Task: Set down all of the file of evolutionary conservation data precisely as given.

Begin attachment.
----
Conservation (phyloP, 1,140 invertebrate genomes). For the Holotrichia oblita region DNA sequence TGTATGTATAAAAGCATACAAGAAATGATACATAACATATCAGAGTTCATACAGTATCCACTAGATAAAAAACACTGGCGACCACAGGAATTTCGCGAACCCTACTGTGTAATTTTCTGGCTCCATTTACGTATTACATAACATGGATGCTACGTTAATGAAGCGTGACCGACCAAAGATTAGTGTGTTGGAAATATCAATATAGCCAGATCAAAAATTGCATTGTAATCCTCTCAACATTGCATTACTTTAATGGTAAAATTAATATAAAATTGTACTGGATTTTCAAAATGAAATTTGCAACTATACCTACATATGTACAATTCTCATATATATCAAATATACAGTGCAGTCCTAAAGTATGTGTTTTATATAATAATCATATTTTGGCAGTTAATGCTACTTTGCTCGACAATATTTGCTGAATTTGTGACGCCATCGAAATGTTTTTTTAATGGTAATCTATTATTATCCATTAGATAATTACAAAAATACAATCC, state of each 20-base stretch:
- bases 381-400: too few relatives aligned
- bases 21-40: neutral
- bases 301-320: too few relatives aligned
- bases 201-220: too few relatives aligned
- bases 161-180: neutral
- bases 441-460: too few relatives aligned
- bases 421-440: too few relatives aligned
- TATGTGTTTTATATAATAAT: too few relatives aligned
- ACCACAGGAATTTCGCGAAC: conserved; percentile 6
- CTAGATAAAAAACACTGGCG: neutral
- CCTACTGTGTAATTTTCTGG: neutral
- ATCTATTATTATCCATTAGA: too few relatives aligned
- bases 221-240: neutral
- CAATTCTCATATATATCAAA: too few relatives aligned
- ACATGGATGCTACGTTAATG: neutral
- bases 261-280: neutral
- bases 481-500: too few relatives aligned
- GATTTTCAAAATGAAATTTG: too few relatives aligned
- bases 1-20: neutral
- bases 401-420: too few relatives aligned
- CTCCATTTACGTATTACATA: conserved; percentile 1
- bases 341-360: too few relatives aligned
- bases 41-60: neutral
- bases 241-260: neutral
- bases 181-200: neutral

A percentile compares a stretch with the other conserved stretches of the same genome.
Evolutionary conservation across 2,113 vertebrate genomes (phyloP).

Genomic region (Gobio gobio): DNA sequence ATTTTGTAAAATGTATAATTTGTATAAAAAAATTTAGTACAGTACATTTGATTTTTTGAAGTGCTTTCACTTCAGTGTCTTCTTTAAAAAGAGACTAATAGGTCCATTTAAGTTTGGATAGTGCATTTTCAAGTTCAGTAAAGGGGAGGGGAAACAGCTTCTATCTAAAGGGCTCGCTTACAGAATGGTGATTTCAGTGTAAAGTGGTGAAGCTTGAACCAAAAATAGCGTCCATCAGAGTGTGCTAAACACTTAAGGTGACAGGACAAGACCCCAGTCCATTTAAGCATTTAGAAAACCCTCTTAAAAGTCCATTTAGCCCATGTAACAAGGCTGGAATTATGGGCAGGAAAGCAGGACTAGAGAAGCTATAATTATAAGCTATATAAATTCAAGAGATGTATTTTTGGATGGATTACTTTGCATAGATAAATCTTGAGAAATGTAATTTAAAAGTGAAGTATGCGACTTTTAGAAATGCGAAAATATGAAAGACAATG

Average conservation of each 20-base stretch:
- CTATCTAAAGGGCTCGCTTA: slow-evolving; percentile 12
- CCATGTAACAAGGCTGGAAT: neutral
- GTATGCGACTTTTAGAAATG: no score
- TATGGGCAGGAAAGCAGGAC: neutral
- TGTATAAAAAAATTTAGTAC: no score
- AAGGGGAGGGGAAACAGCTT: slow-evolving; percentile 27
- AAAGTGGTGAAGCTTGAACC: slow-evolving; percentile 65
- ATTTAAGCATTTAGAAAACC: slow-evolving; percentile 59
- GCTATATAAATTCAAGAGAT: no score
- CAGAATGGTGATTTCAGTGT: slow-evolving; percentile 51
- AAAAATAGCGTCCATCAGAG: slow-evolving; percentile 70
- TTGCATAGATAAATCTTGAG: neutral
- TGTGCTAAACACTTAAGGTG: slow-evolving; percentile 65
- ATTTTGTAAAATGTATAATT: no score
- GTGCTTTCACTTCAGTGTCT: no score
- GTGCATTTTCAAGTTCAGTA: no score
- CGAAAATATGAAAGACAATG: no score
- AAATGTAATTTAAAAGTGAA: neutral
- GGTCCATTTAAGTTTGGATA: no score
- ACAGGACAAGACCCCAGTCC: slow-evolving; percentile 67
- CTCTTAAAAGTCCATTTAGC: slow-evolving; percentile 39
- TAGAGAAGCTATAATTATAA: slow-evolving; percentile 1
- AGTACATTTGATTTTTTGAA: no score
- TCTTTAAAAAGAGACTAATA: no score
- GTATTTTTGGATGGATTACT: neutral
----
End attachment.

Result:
Conservation (phyloP, 1,140 invertebrate genomes). For the Holotrichia oblita region DNA sequence TGTATGTATAAAAGCATACAAGAAATGATACATAACATATCAGAGTTCATACAGTATCCACTAGATAAAAAACACTGGCGACCACAGGAATTTCGCGAACCCTACTGTGTAATTTTCTGGCTCCATTTACGTATTACATAACATGGATGCTACGTTAATGAAGCGTGACCGACCAAAGATTAGTGTGTTGGAAATATCAATATAGCCAGATCAAAAATTGCATTGTAATCCTCTCAACATTGCATTACTTTAATGGTAAAATTAATATAAAATTGTACTGGATTTTCAAAATGAAATTTGCAACTATACCTACATATGTACAATTCTCATATATATCAAATATACAGTGCAGTCCTAAAGTATGTGTTTTATATAATAATCATATTTTGGCAGTTAATGCTACTTTGCTCGACAATATTTGCTGAATTTGTGACGCCATCGAAATGTTTTTTTAATGGTAATCTATTATTATCCATTAGATAATTACAAAAATACAATCC, state of each 20-base stretch:
- bases 381-400: too few relatives aligned
- bases 21-40: neutral
- bases 301-320: too few relatives aligned
- bases 201-220: too few relatives aligned
- bases 161-180: neutral
- bases 441-460: too few relatives aligned
- bases 421-440: too few relatives aligned
- TATGTGTTTTATATAATAAT: too few relatives aligned
- ACCACAGGAATTTCGCGAAC: conserved; percentile 6
- CTAGATAAAAAACACTGGCG: neutral
- CCTACTGTGTAATTTTCTGG: neutral
- ATCTATTATTATCCATTAGA: too few relatives aligned
- bases 221-240: neutral
- CAATTCTCATATATATCAAA: too few relatives aligned
- ACATGGATGCTACGTTAATG: neutral
- bases 261-280: neutral
- bases 481-500: too few relatives aligned
- GATTTTCAAAATGAAATTTG: too few relatives aligned
- bases 1-20: neutral
- bases 401-420: too few relatives aligned
- CTCCATTTACGTATTACATA: conserved; percentile 1
- bases 341-360: too few relatives aligned
- bases 41-60: neutral
- bases 241-260: neutral
- bases 181-200: neutral

A percentile compares a stretch with the other conserved stretches of the same genome.
Evolutionary conservation across 2,113 vertebrate genomes (phyloP).

Genomic region (Gobio gobio): DNA sequence ATTTTGTAAAATGTATAATTTGTATAAAAAAATTTAGTACAGTACATTTGATTTTTTGAAGTGCTTTCACTTCAGTGTCTTCTTTAAAAAGAGACTAATAGGTCCATTTAAGTTTGGATAGTGCATTTTCAAGTTCAGTAAAGGGGAGGGGAAACAGCTTCTATCTAAAGGGCTCGCTTACAGAATGGTGATTTCAGTGTAAAGTGGTGAAGCTTGAACCAAAAATAGCGTCCATCAGAGTGTGCTAAACACTTAAGGTGACAGGACAAGACCCCAGTCCATTTAAGCATTTAGAAAACCCTCTTAAAAGTCCATTTAGCCCATGTAACAAGGCTGGAATTATGGGCAGGAAAGCAGGACTAGAGAAGCTATAATTATAAGCTATATAAATTCAAGAGATGTATTTTTGGATGGATTACTTTGCATAGATAAATCTTGAGAAATGTAATTTAAAAGTGAAGTATGCGACTTTTAGAAATGCGAAAATATGAAAGACAATG

Average conservation of each 20-base stretch:
- CTATCTAAAGGGCTCGCTTA: slow-evolving; percentile 12
- CCATGTAACAAGGCTGGAAT: neutral
- GTATGCGACTTTTAGAAATG: no score
- TATGGGCAGGAAAGCAGGAC: neutral
- TGTATAAAAAAATTTAGTAC: no score
- AAGGGGAGGGGAAACAGCTT: slow-evolving; percentile 27
- AAAGTGGTGAAGCTTGAACC: slow-evolving; percentile 65
- ATTTAAGCATTTAGAAAACC: slow-evolving; percentile 59
- GCTATATAAATTCAAGAGAT: no score
- CAGAATGGTGATTTCAGTGT: slow-evolving; percentile 51
- AAAAATAGCGTCCATCAGAG: slow-evolving; percentile 70
- TTGCATAGATAAATCTTGAG: neutral
- TGTGCTAAACACTTAAGGTG: slow-evolving; percentile 65
- ATTTTGTAAAATGTATAATT: no score
- GTGCTTTCACTTCAGTGTCT: no score
- GTGCATTTTCAAGTTCAGTA: no score
- CGAAAATATGAAAGACAATG: no score
- AAATGTAATTTAAAAGTGAA: neutral
- GGTCCATTTAAGTTTGGATA: no score
- ACAGGACAAGACCCCAGTCC: slow-evolving; percentile 67
- CTCTTAAAAGTCCATTTAGC: slow-evolving; percentile 39
- TAGAGAAGCTATAATTATAA: slow-evolving; percentile 1
- AGTACATTTGATTTTTTGAA: no score
- TCTTTAAAAAGAGACTAATA: no score
- GTATTTTTGGATGGATTACT: neutral